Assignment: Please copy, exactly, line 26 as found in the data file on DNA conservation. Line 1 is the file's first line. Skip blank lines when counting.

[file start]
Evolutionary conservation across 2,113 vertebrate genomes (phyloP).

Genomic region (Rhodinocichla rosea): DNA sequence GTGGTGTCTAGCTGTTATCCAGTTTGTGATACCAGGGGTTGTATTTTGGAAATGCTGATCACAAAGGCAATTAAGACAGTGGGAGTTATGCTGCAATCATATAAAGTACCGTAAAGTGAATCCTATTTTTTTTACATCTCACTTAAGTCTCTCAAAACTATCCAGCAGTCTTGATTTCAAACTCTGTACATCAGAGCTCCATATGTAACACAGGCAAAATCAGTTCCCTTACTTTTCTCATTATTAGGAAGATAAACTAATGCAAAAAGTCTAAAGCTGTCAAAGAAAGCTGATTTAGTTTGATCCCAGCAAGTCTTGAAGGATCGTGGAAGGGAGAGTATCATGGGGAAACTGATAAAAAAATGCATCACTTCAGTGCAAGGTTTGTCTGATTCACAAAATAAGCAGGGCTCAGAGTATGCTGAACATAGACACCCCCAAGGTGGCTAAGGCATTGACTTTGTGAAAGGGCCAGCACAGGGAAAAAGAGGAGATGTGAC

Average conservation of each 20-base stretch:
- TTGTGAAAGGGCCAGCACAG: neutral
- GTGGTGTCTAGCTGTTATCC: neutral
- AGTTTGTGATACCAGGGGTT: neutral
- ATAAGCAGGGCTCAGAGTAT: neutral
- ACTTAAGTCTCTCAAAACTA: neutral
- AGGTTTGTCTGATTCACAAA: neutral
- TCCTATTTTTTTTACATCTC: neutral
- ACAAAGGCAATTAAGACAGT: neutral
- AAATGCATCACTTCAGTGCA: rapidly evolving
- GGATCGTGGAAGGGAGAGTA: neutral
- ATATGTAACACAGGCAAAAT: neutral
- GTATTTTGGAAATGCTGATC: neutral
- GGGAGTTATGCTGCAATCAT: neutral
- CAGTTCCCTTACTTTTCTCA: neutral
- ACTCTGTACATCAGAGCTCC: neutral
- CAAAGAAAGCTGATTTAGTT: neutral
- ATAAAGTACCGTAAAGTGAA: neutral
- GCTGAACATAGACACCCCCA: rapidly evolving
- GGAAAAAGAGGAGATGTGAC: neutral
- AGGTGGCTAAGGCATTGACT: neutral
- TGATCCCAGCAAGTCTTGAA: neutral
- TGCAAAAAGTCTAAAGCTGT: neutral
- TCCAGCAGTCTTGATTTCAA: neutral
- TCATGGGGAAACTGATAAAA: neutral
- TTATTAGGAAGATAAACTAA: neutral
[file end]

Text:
- TCCAGCAGTCTTGATTTCAA: neutral